The Court in the meantime passed decrees of Council, annulling those of the Parliament and the transactions of the assembly at the Hotel de Ville.

On the 20th the Parliament declared by a decree that, the King being prisoner to Cardinal Mazarin, the Duc d’Orleans should be desired to take upon him the office of Lieutenant-General of his Majesty, and the Prince to take upon him the command of the army as long as Mazarin should continue in the kingdom, and that a copy of the said decree should be sent to all the Parliaments of the kingdom, who should be desired to publish the like; but not one complied, except that of Bordeaux. Nor was the Duke better obeyed by the several governors of the provinces, for but one vouchsafed him an answer when he acquainted them with his new dignity, the Court having put them in mind of their duty by an order of Council, published to annul that of the Parliament for establishing the said lieutenancy; and in Paris itself the Duke’s authority was despised, for two wretches having been condemned for setting fire to the Hotel de Ville, the citizens who were ordered to take charge of the execution refused to obey.

On the 24th it was ordered that a general assembly should be held at the Hotel de Ville, to consider the ways and means to raise money for supporting the troops, and that the statues at Mazarin’s palace should be sold to make up the sum set upon the Cardinal’s head.

On the 29th it was resolved in the Hotel de Ville to raise 800,000 livres for augmenting his Royal Highness’s troops, and to exhort all the great towns of the kingdom to unite with the metropolis.

On the 6th of August the King sent a declaration signifying the removal of the Parliament to Pontoise. There was a great commotion in the House, who agreed not to register it till the Cardinal had left the kingdom. As for the Parliament of Pontoise, which consisted of but fourteen officers, with three Presidents at their head, who had a little before retired in disguise from Paris, they made remonstrances likewise to the King for removing Cardinal Mazarin. The King granted what was desired of him, and that upon the solicitations of that honest, disinterested minister, who withdrew from Court to Bouillon. This comedy, so unworthy the dignity of a king, was accompanied with circumstances that rendered it still more ridiculous:–The two Parliaments fulminated severe decrees against one another, and that of Paris made an order that whosoever sat in the assembly at Pontoise should be struck off the register.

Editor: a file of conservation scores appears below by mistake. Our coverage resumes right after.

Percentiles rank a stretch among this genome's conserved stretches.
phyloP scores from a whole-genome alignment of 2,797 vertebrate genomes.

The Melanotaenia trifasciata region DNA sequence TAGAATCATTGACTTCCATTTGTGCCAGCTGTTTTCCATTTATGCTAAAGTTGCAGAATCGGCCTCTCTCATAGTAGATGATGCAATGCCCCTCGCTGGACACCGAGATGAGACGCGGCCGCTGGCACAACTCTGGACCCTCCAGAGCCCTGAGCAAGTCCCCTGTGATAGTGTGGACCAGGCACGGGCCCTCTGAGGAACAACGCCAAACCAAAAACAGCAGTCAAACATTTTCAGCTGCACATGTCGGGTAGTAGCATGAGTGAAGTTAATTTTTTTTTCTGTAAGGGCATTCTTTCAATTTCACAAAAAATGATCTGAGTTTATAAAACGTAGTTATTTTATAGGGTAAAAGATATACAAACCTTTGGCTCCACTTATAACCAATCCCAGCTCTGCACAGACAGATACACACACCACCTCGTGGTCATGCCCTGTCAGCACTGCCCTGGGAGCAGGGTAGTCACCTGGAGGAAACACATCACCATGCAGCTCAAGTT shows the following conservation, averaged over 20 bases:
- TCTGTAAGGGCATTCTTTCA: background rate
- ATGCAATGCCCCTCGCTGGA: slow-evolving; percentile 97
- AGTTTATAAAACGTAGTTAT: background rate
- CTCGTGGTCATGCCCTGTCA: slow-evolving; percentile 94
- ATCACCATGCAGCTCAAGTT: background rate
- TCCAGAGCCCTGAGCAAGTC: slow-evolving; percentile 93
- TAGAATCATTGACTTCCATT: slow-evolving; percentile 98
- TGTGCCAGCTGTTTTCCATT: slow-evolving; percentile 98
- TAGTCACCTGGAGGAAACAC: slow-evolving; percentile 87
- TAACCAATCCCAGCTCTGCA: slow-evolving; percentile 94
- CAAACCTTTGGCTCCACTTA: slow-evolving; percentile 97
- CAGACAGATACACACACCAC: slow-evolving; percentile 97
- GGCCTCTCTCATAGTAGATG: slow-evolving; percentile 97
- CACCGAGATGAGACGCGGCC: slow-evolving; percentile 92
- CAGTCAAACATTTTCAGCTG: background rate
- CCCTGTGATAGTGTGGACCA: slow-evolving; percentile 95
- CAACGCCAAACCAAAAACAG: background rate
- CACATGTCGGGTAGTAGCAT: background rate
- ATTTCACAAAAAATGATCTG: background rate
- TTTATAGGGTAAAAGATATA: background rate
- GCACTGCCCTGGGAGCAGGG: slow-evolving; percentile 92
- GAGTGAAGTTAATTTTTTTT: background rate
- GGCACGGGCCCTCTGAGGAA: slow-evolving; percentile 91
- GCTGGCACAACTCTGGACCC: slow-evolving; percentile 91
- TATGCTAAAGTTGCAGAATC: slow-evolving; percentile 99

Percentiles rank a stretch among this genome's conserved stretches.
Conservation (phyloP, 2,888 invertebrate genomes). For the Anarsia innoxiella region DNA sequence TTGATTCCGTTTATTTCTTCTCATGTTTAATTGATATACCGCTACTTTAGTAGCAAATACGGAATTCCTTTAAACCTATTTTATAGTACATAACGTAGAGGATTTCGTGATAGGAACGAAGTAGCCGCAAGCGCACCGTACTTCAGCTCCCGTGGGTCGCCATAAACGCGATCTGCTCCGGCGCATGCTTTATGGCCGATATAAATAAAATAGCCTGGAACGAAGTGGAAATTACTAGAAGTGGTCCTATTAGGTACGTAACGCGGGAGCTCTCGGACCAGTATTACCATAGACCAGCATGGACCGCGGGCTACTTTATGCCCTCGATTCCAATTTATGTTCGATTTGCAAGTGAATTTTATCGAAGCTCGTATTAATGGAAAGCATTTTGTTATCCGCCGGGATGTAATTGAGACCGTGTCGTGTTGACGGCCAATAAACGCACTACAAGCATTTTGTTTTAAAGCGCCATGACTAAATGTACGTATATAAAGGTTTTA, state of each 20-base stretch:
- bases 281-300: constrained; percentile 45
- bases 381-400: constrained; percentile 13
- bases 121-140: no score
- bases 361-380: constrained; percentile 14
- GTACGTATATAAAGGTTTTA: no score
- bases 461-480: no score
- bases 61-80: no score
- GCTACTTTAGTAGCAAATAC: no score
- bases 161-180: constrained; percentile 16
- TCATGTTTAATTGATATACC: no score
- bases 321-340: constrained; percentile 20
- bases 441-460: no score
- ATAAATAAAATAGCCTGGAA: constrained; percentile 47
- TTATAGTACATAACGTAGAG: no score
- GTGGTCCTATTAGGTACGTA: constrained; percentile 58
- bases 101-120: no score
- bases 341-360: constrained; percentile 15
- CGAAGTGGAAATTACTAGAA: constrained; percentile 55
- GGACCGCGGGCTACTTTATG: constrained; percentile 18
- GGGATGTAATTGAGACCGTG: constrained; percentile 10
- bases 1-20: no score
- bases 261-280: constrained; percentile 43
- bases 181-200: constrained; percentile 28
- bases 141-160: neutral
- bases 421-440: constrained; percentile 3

At the same time that of Pontoise registered the King’s declaration, which contained an injunction to the Parliament of Paris, the Chamber of Accounts, and the Court of Aids, that, since Cardinal Mazarin was removed, they should now lay down their arms on condition that his Majesty would grant an amnesty, remove his troops from about Paris, withdraw those that were in Guienne, allow a free and safe passage to the Spanish troops, and give the Princes permission to send to his Majesty persons to confer with his ministers concerning what remained to be adjusted. This same Parliament resolved to return their thanks to his Majesty for removing Cardinal Mazarin, and most humbly to entreat the King to return to his good city of Paris.

On the 26th they also registered the King’s amnesty, or royal pardon, granted to all that had taken up arms against him, but with such restrictions that very few could think themselves safe by it.

The King acquainted the Duc d’Orleans that he wondered that, since Mazarin was removed, he should delay, according to his own declaration and promise, to lay down his arms, to renounce all associations and treaties, and to cause the foreign troops to withdraw; and that when this was done, those deputies that should come to his Majesty from him should be very welcome.

On the 3d of September the Parliament resolved that their deputies should wait upon the King with their thanks for removing Cardinal Mazarin, and to beseech his Majesty to return to Paris; that the Duc d’Orleans and the Prince de Conde should be desired to write to the King and assure him they would lay down their arms as soon as his Majesty would be pleased to send the passports for the safe retreat of the foreigners, together with an amnesty in due form, registered in all the Parliaments of the kingdom; and that his Majesty should be petitioned to receive the deputies of the Princes.